And people who test positive for the virus should still isolate at home for at least five days. Those who had moderate or severe illness, or are immunocompromised, should isolate through day 10.
The agency also addressed the rebound infections that some people reported after taking the antiviral treatment Paxlovid; if symptoms return, people should restart the clock on isolation, the CDC said.
Many health experts praised the new guidelines as representing a pragmatic approach to living with the virus in the longer term.
“I think this a welcome change,” said Amesh Adalja, a senior scholar at the Johns Hopkins Center for Health Security. “It actually shows how far we’ve come.”
The new guidelines will also be easier for the public to follow, he added.
But the pandemic has not ended, experts noted, and more stringent measures may be needed in the event of new variants or future surges.
While nearly all Americans are now eligible to be vaccinated, many are not up to date on their shots. Just 30% of 5- to 11-year-olds and 60% of 12- to 17-year-olds have received their primary vaccine series nationwide. Among adults 65 and older, who are at highest risk of severe illness, 65% have received a booster. Critical therapeutics, such as antiviral treatments, remain difficult for many to access.
“Obviously, we have to do more work to make sure that more people avail themselves of the protection that those tools have to offer and that more people can access those tools,” said Jennifer Nuzzo, director of the Pandemic Center at the Brown University School of Public Health. “I do think there’s been an overall dial-back in the ground game that’s needed to get people vaccinated.”
The guidance moves away from sweeping, population-level precautions to more targeted advice for vulnerable populations and specific high-risk settings and circumstances.
For instance, the guidelines note that schools may want to consider surveillance testing in certain scenarios, such as for when students are returning from school breaks or for those who are participating in contact sports.
Unvaccinated students who are exposed to the virus will no longer need to test frequently in order to remain in the classroom, an approach known as “test to stay.” The CDC no longer recommends a practice known as cohorting, in which schools divide students into smaller groups and limit contact between them to reduce the risk of viral transmission.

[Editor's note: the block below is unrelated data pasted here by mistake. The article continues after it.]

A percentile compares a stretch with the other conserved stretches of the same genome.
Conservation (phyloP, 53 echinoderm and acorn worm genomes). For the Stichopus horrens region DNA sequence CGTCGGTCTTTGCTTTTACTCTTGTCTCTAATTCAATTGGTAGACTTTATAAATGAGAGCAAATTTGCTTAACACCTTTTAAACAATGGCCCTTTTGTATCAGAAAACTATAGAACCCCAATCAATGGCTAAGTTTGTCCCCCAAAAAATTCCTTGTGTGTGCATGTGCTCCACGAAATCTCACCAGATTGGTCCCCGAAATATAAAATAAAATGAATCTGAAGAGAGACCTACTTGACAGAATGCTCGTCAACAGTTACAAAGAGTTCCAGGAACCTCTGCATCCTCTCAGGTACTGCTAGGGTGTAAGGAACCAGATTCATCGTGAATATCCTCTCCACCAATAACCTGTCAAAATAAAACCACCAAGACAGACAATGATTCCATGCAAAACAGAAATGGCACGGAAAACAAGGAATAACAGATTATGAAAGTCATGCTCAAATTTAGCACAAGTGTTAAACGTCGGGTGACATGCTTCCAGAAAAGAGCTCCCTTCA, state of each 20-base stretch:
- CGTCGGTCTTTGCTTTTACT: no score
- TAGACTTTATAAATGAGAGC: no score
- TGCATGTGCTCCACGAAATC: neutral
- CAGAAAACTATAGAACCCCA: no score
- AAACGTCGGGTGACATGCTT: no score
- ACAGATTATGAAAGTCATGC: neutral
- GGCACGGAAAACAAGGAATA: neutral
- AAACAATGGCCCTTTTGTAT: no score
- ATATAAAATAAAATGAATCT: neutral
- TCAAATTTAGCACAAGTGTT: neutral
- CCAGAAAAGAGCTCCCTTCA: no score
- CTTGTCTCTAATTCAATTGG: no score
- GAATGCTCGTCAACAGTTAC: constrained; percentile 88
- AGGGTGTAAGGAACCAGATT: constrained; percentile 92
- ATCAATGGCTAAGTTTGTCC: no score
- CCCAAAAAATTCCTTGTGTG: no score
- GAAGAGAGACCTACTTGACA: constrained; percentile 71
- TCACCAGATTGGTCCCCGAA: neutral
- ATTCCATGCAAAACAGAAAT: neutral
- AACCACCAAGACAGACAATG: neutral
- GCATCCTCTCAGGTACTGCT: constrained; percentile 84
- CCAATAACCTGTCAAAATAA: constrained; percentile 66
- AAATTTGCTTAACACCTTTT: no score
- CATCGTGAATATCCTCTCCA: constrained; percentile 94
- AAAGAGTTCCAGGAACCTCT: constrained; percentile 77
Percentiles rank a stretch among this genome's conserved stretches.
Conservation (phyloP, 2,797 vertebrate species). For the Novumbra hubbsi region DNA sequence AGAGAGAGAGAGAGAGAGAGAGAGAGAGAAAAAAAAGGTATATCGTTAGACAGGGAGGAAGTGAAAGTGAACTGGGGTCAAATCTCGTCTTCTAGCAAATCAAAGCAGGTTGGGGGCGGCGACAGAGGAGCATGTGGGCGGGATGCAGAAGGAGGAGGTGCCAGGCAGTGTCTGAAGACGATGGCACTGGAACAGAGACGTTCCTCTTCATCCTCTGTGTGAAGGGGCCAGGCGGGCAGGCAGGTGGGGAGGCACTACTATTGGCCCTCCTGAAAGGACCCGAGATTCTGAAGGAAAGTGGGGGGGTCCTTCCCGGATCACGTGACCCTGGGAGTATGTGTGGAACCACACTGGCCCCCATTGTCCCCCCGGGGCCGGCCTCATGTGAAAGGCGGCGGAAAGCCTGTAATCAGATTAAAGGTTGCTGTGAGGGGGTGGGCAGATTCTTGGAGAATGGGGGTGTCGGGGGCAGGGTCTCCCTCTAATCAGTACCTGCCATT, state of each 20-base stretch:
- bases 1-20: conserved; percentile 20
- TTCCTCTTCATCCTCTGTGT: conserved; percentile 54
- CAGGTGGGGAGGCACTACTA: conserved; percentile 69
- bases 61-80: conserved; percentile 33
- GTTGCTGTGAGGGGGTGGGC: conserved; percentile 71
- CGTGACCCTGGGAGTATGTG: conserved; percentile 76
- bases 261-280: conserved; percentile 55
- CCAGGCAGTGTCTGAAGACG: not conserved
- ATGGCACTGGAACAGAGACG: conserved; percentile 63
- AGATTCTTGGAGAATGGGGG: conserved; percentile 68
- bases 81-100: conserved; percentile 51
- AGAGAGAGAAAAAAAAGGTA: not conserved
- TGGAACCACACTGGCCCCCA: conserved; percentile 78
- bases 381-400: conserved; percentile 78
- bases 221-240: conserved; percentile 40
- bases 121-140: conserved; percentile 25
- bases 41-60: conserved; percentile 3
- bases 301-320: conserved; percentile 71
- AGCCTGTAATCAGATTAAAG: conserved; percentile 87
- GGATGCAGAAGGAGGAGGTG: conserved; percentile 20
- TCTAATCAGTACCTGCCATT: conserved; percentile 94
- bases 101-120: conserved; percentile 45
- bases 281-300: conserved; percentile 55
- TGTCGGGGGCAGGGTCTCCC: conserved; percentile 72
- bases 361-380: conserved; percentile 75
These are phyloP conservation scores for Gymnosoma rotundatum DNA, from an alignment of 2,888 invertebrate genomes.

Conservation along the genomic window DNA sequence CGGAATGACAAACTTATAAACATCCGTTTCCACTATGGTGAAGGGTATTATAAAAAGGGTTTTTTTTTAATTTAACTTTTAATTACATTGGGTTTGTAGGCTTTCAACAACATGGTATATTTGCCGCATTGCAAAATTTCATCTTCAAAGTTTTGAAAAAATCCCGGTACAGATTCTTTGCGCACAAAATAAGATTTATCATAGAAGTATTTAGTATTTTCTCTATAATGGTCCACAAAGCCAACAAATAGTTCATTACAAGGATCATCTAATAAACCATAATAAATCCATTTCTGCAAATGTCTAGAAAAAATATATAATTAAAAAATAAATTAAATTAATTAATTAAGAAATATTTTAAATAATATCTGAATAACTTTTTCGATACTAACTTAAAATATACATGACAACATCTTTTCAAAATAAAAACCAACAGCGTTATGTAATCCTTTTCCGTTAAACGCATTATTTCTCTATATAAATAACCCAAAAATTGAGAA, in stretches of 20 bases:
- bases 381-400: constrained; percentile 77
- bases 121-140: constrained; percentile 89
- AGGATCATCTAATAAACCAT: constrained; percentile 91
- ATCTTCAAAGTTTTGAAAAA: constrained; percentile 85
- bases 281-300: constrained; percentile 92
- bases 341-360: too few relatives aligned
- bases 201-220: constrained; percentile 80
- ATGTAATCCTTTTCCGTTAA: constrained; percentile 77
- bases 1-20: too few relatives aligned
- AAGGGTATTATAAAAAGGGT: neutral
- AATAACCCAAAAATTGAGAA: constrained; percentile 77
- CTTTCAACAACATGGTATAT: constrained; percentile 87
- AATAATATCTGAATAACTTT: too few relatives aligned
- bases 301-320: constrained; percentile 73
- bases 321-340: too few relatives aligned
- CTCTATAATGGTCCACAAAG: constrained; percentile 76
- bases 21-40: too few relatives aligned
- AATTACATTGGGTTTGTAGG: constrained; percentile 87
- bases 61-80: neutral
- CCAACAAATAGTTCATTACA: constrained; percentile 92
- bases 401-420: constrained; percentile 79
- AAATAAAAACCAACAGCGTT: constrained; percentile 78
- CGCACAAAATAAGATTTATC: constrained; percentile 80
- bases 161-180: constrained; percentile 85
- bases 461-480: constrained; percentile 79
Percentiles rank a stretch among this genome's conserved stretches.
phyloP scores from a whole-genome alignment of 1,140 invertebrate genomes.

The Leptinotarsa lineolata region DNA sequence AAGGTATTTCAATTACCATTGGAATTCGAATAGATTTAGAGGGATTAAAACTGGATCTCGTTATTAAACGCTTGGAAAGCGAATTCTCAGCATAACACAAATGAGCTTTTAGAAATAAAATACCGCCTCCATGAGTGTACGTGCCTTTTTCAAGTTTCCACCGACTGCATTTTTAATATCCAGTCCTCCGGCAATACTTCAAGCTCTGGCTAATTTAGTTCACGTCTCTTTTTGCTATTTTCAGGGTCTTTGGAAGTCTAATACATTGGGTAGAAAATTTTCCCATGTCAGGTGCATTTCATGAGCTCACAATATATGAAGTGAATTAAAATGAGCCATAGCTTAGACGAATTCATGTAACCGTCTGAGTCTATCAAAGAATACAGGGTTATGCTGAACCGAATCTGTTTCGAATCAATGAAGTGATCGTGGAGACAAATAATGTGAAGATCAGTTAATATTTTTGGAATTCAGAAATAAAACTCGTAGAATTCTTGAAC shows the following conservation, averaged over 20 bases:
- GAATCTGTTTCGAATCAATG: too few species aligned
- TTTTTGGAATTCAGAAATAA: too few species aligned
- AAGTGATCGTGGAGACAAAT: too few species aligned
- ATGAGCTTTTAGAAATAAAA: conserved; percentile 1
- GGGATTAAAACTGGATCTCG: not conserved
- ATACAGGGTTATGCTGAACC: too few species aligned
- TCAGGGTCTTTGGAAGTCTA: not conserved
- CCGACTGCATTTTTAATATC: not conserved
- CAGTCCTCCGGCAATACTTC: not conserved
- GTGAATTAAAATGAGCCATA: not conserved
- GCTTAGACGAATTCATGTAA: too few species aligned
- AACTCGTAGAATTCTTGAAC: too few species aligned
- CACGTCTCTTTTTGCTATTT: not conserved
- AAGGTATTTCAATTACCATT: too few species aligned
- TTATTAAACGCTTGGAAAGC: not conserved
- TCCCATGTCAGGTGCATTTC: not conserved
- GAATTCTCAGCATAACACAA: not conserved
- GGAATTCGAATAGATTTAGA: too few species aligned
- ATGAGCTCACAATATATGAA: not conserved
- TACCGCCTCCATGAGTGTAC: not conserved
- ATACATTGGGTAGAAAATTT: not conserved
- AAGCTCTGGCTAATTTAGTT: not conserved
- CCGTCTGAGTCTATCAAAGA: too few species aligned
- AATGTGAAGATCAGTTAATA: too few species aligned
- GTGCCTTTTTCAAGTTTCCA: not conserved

Health experts said the change in guidance was particularly welcome as students head back to school, a setting in which quarantines had been especially disruptive.
“This really will help to minimise the impact of Covid-19 on education,” said Christina Ramirez, a biostatistician at the University of California, Los Angeles.
Mercedes Carnethon, an epidemiologist at the Northwestern University Feinberg School of Medicine, said that she did not view the changes, even the elimination of quarantines in favour of 10 days of masking, as a loosening of the agency’s guidance.
“We certainly know that wearing a high-quality mask is going to provide some of the strongest protection against spreading it to somebody else, and quarantine is logistically burdensome,” she said. “That could be seen as a relaxing of guidelines, but I think it’s a much more appropriate and targeted solution.”
Joseph Allen, a Harvard University researcher who studies indoor environmental quality, praised the new guidelines for putting more emphasis on improving ventilation.
“Good ventilation is something that helps reduce the risk of transmission that isn’t political and doesn’t require any behaviour change,” he said.